More than 35,000 students in a city in southwest China's quake-hit Sichuan Province started the new school term a week late in tents and makeshift classrooms yesterday.
Altogether, 12,099 students resumed classes in tents while another 23,584 attended in undamaged or temporary classrooms converted from sports and entertainment centers in Panzhihua, Kong Wei, the local education bureau head, said. The city was one of the worst hit in the August 30 quake.
The 6.1-magnitude tremor killed at least 38 people in Sichuan and Yunnan provinces.
'The earthquake has damaged 183 out of the 598 local schools, leaving more than one-fifth of the city's students without safe classrooms before the new school year,' Kong said.
The city requested tents after the earthquake and was overwhelmed by the response from all over the country.
In addition, China promised to provide more portable houses to ensure all students in the city could move out of tents before the winter set in.
Sun Yiwen, a grade-nine student, was among 750 students relocated to a nearby Party school from the Datian Middle School where the quake had devastated almost all the buildings.
'I am confident in myself for the new semester because it is almost as convenient as where I used to study,' he said.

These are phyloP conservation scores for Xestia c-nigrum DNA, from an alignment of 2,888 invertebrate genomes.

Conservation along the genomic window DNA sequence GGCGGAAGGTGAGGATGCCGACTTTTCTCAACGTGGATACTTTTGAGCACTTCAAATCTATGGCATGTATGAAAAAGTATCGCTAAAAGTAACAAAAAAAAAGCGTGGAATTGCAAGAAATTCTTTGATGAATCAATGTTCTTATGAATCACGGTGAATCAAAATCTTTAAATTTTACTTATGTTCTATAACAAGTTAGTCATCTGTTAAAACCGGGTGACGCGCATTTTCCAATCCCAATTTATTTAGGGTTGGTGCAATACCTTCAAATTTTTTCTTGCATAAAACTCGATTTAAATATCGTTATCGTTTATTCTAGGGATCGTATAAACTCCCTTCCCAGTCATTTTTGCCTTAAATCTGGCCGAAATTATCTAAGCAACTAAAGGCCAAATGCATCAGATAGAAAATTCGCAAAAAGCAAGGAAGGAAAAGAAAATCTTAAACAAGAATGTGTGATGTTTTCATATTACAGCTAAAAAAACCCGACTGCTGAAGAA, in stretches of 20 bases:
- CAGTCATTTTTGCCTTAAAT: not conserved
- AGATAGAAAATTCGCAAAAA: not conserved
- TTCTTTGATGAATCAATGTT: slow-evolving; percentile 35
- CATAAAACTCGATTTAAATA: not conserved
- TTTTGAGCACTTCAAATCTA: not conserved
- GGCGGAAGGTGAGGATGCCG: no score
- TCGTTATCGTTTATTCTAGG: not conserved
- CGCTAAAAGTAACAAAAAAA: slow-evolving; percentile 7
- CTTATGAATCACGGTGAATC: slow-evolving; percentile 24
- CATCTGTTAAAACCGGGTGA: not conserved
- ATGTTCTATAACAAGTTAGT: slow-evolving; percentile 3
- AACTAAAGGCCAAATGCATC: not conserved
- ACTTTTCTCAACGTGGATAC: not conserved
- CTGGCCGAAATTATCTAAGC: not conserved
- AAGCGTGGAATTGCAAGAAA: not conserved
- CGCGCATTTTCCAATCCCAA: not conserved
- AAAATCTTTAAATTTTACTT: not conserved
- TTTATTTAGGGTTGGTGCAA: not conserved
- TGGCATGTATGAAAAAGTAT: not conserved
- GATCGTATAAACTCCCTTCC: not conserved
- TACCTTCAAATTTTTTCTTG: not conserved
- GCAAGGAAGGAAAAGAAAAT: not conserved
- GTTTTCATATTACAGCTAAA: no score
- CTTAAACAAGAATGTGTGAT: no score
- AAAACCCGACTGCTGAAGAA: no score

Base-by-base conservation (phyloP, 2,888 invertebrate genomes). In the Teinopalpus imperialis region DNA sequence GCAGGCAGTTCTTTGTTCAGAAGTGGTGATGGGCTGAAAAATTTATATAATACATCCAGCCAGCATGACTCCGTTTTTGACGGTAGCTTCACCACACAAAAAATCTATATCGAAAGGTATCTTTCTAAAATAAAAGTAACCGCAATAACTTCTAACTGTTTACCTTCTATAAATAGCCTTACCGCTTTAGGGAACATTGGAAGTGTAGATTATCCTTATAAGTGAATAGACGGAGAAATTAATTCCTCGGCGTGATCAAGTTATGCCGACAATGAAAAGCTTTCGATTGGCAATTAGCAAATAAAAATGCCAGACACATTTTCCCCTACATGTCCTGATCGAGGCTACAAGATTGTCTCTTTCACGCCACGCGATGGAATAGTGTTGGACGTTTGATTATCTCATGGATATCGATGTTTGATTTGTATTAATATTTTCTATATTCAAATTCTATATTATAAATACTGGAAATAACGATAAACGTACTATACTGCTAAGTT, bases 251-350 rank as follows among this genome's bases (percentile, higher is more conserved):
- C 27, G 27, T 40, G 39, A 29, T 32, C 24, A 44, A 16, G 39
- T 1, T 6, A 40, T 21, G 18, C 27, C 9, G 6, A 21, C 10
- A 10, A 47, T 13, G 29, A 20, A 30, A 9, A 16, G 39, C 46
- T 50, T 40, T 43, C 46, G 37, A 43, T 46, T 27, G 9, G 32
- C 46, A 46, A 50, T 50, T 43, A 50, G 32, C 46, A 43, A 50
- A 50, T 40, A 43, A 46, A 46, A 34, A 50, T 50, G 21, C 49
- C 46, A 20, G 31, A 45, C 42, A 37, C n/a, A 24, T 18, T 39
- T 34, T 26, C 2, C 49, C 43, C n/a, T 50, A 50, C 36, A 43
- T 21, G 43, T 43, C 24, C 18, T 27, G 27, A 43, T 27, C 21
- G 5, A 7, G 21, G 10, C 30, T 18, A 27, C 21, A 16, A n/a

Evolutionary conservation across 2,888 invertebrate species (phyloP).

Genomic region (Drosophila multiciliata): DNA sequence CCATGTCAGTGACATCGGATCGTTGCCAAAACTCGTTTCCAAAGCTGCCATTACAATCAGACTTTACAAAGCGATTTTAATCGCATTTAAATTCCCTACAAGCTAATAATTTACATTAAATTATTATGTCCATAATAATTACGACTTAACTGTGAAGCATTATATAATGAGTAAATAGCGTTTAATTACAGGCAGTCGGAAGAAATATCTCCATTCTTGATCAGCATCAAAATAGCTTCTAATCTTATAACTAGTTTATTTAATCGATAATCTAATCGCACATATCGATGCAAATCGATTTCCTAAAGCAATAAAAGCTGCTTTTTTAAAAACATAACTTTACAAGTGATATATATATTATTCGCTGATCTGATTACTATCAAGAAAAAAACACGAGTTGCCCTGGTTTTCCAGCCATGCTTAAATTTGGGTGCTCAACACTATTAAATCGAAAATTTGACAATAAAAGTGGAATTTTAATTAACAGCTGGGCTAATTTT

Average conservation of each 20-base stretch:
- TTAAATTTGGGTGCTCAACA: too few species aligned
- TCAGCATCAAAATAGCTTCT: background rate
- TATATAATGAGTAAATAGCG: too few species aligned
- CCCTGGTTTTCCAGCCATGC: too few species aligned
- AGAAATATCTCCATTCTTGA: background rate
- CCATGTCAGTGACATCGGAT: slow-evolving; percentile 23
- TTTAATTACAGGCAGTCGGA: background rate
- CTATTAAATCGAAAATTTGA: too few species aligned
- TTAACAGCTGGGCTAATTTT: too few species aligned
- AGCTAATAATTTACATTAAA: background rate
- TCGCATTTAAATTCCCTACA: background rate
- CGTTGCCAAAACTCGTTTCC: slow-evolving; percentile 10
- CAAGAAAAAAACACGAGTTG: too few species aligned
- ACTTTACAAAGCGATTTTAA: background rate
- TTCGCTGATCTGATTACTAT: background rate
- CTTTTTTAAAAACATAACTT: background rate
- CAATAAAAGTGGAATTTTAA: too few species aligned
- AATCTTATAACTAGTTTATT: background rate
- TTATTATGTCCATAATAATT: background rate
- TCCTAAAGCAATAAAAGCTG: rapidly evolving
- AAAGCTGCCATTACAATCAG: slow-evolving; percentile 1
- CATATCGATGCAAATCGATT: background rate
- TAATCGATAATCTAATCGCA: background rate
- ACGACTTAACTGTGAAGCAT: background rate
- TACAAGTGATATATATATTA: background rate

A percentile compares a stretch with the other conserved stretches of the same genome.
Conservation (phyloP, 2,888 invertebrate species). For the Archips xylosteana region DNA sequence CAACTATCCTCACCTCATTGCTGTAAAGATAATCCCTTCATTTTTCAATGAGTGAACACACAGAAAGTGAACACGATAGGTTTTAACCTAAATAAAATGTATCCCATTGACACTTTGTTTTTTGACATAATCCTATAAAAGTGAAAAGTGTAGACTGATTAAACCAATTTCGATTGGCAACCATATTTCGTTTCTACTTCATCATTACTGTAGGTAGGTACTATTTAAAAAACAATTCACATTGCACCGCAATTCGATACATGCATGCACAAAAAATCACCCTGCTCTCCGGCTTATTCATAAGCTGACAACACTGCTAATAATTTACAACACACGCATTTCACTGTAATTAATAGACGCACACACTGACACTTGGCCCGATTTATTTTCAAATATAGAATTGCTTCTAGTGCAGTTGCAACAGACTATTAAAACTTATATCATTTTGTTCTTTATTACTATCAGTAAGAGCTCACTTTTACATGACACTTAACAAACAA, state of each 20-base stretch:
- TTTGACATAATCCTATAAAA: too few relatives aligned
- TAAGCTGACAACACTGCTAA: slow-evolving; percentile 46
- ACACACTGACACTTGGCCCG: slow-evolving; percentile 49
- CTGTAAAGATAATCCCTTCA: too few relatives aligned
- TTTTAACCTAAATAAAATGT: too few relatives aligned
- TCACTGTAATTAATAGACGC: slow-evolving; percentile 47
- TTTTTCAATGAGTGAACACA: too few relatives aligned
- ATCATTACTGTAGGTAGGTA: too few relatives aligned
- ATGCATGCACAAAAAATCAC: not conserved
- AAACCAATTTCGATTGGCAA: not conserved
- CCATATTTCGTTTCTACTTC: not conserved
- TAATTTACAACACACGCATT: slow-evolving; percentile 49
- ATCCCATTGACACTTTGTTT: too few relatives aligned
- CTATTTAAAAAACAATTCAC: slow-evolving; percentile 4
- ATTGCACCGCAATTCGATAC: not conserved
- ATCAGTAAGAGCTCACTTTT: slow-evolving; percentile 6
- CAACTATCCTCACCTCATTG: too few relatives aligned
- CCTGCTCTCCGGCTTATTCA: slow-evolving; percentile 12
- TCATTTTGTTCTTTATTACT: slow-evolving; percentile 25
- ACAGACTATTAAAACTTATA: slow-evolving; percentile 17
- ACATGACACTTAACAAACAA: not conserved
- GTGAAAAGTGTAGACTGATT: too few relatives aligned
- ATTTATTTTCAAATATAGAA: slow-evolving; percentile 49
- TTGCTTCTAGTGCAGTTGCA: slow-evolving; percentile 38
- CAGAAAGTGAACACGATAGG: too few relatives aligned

However, students in Huili County in Sichuan's neighboring Yunnan weren't as lucky.
The county, which has been plagued by continuous aftershocks, postponed the start of its new semester to the end of October for the lack of prefabricated buildings and tents to house temporary classes and dormitories.
In total, 58 affected schools required 150,000 square meters of prefab buildings and 140 tents, said Hu Kun, the county's Communist Party secretary.
The county had initially postponed the new term until yesterday after 20 percent of its school buildings were damaged.
The quake affected 153 of the 290 primary and middle schools in Huili, damaging 2,520 school houses and causing 140 million yuan (US$20.5 million) in losses, according to the county education bureau.
(Shanghai Daily September 9, 2008)